I first met Cacao when he came and jumped in my arms with a still bleeding cut on his inner part of his leg. He had been bitten by Canello, the oldest howler monkey and also a safe bet for the new alpha male of the Howlers. Which would have been great if he could be content with just ruling the Howlers, but Canello was raised by spider monkeys and these same spider monkeys had a mischievous leader by default, the before mentioned Cacao. Cacao wasn’t a natural Alpha, having gained his spot after the previous Alpha (a natural Alpha I was told) had to be “put down” after he severally attacked the owner of La Senda. Cacao and his old buddy Chocolate (a spider monkey about one year younger then Cacao who looked like he had the potential for taking the Alpha role once he matured) use to pick on Canello when he was little as most would do to the “little brother” in the group. When Canello was old enough and just starting to Howl he took his chance to assert dominance and attacked Cacao. Chocolate (pronounced cho-co-LA-tay) being an opportunist took his chance and started bullying Cacao as well. This forced Cacao away from the area where the rest of the monkeys lived and down into the cabana area where we and the grandmother spider monkey Maruka were living. I started hanging out with him during my breaks from turtle feeding (one of the first jobs you get at LSV)
I use to play summer Soccer, or football as the rest of the world calls it, and had joined the rest of the male volunteers for a weekend tournament. Now saying I use to play actually means that over 20 years ago I would play in a recreation league for a few months every summer. I never was very good and with age I had forgotten that fact. Combining my lack of skill with the fact that everyone in South America and Europe learn to kick a ball shortly after learning to walk, I was left on the side lines for all but a brief shift during the first game. So I jumped at an opportunity to have a “crucial” job at the refuge while the rest of the guys tried to win us a pig. So when the owner, Vicky, saw me hanging out with my new injured friend she asked if I could do her a favor. I was given a taser (cattle prod style) and a Walkie-Talkie and the following morning at 6 am I started my new role as Spider Monkey Bodyguard.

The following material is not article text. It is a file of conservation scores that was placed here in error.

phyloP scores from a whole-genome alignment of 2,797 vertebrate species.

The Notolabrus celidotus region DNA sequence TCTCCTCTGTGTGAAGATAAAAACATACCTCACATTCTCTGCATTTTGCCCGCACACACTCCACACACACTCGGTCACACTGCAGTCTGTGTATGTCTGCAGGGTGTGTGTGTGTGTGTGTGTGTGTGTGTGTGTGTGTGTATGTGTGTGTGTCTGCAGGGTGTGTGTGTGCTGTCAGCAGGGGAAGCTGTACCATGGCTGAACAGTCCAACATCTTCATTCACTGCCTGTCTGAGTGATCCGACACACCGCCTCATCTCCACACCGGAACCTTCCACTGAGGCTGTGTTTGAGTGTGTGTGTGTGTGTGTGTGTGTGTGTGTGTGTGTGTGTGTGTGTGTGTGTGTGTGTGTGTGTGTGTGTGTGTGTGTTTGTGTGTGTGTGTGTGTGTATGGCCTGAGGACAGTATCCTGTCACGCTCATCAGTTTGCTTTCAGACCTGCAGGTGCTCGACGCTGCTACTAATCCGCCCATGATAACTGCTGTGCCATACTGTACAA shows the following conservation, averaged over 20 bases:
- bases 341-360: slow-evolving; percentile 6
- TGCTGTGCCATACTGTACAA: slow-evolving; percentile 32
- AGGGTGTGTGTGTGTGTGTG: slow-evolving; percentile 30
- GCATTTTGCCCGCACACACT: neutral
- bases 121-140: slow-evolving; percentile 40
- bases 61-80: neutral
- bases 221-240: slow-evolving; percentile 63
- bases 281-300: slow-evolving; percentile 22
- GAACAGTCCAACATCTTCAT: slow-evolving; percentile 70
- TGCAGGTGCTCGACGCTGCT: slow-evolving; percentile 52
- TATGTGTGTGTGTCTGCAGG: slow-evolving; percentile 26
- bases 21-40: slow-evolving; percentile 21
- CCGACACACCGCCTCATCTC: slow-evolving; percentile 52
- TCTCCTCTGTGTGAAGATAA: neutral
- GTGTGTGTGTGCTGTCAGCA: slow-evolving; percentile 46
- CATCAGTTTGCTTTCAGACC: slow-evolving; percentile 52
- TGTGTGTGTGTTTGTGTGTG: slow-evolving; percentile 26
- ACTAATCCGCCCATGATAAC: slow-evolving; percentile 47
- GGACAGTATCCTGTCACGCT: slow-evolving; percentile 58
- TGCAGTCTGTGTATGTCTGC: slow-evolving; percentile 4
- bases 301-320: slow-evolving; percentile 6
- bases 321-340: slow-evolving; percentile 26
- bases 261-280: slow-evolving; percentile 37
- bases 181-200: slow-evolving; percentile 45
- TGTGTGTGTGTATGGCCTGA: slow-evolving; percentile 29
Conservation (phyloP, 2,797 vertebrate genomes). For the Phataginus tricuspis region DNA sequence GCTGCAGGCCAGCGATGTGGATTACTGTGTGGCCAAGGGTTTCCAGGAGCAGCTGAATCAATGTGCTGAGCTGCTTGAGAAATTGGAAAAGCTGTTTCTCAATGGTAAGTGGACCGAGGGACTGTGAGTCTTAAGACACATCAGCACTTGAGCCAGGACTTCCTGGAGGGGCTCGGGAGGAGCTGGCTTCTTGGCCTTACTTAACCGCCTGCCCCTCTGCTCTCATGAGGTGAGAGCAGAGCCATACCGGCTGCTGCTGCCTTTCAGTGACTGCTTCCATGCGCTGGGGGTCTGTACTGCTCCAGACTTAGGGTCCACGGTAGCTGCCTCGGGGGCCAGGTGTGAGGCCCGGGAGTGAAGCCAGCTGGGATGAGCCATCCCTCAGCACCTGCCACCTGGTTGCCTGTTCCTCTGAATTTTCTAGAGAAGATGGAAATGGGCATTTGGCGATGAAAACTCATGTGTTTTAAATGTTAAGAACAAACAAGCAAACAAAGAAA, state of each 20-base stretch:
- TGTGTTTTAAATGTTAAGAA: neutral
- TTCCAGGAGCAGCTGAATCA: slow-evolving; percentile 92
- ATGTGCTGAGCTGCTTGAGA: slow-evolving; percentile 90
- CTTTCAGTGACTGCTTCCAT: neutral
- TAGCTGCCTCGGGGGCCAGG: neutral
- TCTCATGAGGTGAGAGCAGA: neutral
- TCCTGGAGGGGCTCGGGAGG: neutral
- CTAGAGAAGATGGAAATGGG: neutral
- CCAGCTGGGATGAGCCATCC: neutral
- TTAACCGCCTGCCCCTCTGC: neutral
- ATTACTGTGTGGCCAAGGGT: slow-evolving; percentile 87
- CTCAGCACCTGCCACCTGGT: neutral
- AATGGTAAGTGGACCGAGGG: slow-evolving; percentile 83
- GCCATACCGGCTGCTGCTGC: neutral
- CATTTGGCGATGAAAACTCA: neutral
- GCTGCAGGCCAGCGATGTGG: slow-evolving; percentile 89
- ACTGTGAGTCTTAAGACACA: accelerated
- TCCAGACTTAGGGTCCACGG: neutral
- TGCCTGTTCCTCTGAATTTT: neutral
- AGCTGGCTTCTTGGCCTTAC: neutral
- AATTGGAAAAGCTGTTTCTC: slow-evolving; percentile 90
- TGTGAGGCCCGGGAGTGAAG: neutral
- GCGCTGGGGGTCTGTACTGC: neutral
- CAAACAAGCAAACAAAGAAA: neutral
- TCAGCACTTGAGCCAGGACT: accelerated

My first morning had me up at 6 am on the hunt for Cacao, after about 30 mins he found me. By the second morning I just slept in until 6:30 and when I woke up Cacao would come join me on my cabana deck and just hang out for a bit. My day consited of following him around and just keeping an eye on him. It was a very easy stress free job 80% of the time, then Canello would come down from the monkey territory and then all hell would break loose. Using everything at our disposal (stones, firecrackers, sticks, the taser, loud noises) we would eventually scare him off and could relax. I became very good at noticing what kind of monkey was coming our way by the movement of the trees moved. Canello had an uncanny ability to know when I had left the taser in my room or when I was eating, it almost felt like his attempted attacks were timed.
With the help of the rest of folks at LSV we were able to keep the monkey fighting down to a bare minimum but on the 5 day a miscalculation on my part put Canello between me and Cacao. During the showdown I finally “tased” Canello and it didn’t even phase him, he just turned and stared at me with a empty look in his eyes and continued the attack. Cacao was able to get away and hide in one his safe spots. This attack forced us to enclose Cacao for his own protection and as much as I hated to see him caged, I was relieved that his safety was no longer directly in my hands. His enclosure was close to monkey territory so he had more visitors and I was able to continue caring for him, with the help of Melissa, while taking on more responsibilities caring for other monkeys.